The causes of this disease are: metastatic carcinomas, diseminated granulomatous diseases, lymphomas, and other rare diseases (like gaucher's)
Myelophthisic anemia (aka replacement of marrow by neoplastic cells)
Inc. bleeding, Inc. infections and presence of a neoplastic population in bone marrow are characteristic of what disease.
Myelophthisic anemia (aka replacement of marrow by neoplastic cells)
What is the most common cause of anemia?
Iron deficiency anemia
The oral findings of this disease are pallor of soft palate, tongue, sublingual; atrophic tongue, glossodynia (buring sensation)
Iron deficiency anemia
This type of anemia: depletion of body iron stores, impaired hemoglobin synthesis
Iron deficiency anemia
In iron deficiency anemia the lab shows RBC's to be _________ and contain less ___________
small; hemoglobin (microcytic, hypochromic)
T or F: dental pts w/ Iron deficiency anemia usually require treatment modifications.
This syndrome is associated with dysphagia, anemia (ie iron deficiency), and increased risk of oral SCCA
Plummer-Vinson syndrome
T or F: there is no cure for iron deficiency anemia
false; just replace iron
Symptoms of this include: immature megaloblasts released into circulation; decreased RBC formation, Macrocytic anemia, hypersegmentation of neutrophils.
Vit. B12 deficiency (Cobalamin)
What does Vit. B12 bind to?
intrinsic factor
Lack of intrinsic factor causes what?
pernicious anemia
The most common cause of B12 deficiency anemia
pernicious anemia
T or f: vit b12 deficiency can be corrected with oral supplementation of vit b12
false; must be injected
What disease: spinal cord neuropathy associated, also could be associated with autoimmunity to parietal cells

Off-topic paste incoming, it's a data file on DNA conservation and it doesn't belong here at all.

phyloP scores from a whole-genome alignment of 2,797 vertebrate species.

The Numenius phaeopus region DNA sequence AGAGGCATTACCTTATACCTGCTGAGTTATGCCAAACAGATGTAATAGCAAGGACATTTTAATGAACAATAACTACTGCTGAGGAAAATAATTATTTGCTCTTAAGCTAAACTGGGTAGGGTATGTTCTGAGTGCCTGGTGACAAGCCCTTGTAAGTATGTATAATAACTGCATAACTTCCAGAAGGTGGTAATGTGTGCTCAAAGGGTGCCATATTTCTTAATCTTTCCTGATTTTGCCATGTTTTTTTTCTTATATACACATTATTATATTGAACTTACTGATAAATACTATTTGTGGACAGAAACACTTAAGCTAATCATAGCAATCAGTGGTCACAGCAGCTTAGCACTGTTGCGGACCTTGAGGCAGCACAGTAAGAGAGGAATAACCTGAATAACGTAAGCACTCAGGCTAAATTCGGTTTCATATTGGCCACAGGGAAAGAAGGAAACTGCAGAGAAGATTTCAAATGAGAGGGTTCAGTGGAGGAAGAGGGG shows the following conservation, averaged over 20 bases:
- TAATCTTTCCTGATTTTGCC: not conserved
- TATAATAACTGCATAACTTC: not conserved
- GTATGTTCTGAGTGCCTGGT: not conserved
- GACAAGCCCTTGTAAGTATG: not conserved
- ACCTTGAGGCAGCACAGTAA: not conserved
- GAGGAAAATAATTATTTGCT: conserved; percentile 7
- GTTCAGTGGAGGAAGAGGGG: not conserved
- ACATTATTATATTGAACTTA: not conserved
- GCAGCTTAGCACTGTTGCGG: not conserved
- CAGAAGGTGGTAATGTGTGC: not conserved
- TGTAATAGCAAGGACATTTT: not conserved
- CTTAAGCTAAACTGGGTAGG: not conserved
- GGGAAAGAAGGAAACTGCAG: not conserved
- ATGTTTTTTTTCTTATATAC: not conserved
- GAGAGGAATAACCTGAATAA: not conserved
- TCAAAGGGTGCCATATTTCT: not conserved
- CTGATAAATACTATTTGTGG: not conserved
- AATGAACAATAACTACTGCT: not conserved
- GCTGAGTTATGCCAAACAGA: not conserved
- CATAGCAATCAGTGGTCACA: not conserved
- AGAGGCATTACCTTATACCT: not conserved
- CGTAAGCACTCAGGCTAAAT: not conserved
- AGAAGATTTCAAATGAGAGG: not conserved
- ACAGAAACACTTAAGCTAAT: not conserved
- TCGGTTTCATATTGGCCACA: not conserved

pernicious anemia
What is the second cause of Vit B12 deficiency?
Malabsorbtion (stomach resection, celiac disease, crohn's disease)
What is the a common finding in both folic acid def. And vit b12 def.?
megaloblastic anemia
What tx modifications should you take when treating a pt. W/ vit b12 deficiency?
avoid nitrous (depletes b12 further)
the medications dilantin, methotrexate, and 5-FU (yes that's F. U.) are causes of what?
Folic Acid Deficiency
What symptom does vit b12 def have that folic acid def. Doesn't?
nuerologic abnormalities (the rest are essentially the same)
spina bifida, anencephaly are associated w/ what?
Folic Acid Deficiency
T or F: Folic acid sups can be taken orally.
true (vit b12 CAN'T)
Sickle cell anemia and thallassemia are what class of abnormal hematopoiesis?
Spherocytosis is what class of abnormal hematopoiesis?
Structural protein defects
What type of anemia: inherited, point mutation, Hb beta chain, N6 point mutation, result=abnormal hemoglobin
sickle cell anemia
T or F: those with the sickle cell trait and those with the disease exhibit the same symptoms.
Sickle cell anemia is most common among what population?
this disease characterized by abnormal Hemoglobin (HbS) that polymerizes at LOW O2 tension; induced by: fever, acidosis, dehydration, hypoxia.
sickle cell anemia
In Sickle cell anemia, RBC's are _________ sickled if they are deoxygenated, and they are _________ sickled if HbS polymerizes.
reversibly, irreversibly
The onset of symptoms for SC anemia first appear at what age?
one-two years (when HbF is usually replaced by HbA)
What disease? Marked underdevelopment, chronic anemia, jaundice, multiple organ infarcts, severe bone, spleen pain, intellectual impariment, recurrent infection, heart failure
sickle cell anemia
Dental findings of this disease include: spontaneous necrosis of multiple teeth, enlarged marrow spaces, "hair on end" in x-ray, delayed tooth eruption, osteomyelitis
sickle cell anemia
What is the prognosis for sickle cell anemia?
50% survival past age 50
How do you treat sickle cell
mainly avoid triggering factors, Ab prophy, hydroxy urea
what disease? Genetically inherited, 200 + mutations, quantitative defect of hemoglobin, decreased production of alpha chain, deficient or absent beta chain, end result=defect in AMOUNT of globin chain synthesized
Thalassemias (in general)